Service Agencies and Programs for Older Adults come in all sizes and shapes. Some are more global in scope, others are condition-specific. A holistic approach across services is desirable for a continuum in many communities, though may vary by region, culture, custom. Students become fluent in describing and discussing programs, services and agencies that serve and are served by senior citizens around the world, requirements, qualifications (need-based, income-based) and funding sources, as appropriate. Additionally, a variety of programs in numerous countries and regions will be discussed and critiqued. Students gain skill in identifying categories, funding sources, goals, target audiences and other components of programs and agencies. Students will learn to review and assess program and service goals and objectives.
Understanding the various infrastructures that support, fund and govern provision of specific programs and services is invaluable for the student participant, whether vocational, ministry, missions and/or volunteer involvement. Due to the globally increasing numbers of elderly persons, understanding of the existing programs and services is paramount in order to know where gaps may exist, what funding resources additionally may be sought, staffing and service needs exist.
Aging programs and services due well to be continually evaluated for currency and relevance. As the aging population moves through the 55 or 65+ to 100+ years old, what is expected and acceptable, the health and SES status of the cohorts may shift. With shifts in these and other areas, regularly retooling programs and services are in order. Students with a strong grasp of programmatic goals, funding sources, needs of the aging population are in good stead to be a part of modifying and leading programs and services for global and niche older populations.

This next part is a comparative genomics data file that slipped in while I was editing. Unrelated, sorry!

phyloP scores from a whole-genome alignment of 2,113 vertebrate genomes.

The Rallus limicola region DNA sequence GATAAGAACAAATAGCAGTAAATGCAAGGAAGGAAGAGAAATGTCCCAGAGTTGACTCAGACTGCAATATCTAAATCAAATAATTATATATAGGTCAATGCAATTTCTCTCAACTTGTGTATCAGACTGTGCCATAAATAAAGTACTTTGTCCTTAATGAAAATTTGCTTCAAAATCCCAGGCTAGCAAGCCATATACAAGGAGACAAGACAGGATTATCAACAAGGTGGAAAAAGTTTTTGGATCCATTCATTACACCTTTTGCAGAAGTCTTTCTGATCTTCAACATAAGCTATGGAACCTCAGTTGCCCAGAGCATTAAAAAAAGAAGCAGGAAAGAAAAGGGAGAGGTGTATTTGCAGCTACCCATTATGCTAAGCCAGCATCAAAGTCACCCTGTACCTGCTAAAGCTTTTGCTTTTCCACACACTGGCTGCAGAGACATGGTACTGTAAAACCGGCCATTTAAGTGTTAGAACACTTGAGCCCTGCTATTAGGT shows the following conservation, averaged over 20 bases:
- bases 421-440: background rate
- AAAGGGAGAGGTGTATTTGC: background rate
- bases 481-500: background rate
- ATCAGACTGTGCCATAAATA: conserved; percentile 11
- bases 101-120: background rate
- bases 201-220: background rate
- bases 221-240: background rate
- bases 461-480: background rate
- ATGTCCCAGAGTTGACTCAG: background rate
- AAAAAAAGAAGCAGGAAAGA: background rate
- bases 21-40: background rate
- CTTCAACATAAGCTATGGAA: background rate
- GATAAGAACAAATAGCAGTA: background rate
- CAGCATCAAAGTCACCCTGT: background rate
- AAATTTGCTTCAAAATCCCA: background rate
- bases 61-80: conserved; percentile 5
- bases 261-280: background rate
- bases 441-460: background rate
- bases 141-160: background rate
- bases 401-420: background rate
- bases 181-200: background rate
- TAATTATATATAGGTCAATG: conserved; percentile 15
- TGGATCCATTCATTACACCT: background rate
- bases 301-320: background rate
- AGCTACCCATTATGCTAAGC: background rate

The Scripture includes description of what was accepted protocol if the family of the individual was not able to care for an elder, arrangement was made for another to care for, most often through the church or extended family.
In order to be missional, programs and services are to be designed to be relational, to help the intended recipients (rather than harm), and to be exemplary of His hands and feet to the target group being served. God is a God of order and Kingdom economies. He likes for one “thing” to serve multiple purposes, does not condone redundancies, and supports service to the last, lost and least of which the elderly seem to be in many cultures.
Needs of the elderly in terms of service and serving will vary by community, county, state, region, country. Awareness of perceptions across a variety of cultures enables students to function optimally and seamlessly between professional, missions and volunteer capacity
Aging is a universal occurrence. Programs and services must be designed and provided in a way that is acceptable to the intended recipients, and sustainable with resources at hand. Aging is no respecter of culture, language, geographic location.
Any program or service does well to be practical in administration, data collection, collaboration and in meeting the needs of community health.
Understanding and participating in programs and services engaging with program recipients and workers in the community facilitates student learning process and transforms from knowledge to skill at a level that is sensitive to providers and recipients of the program services.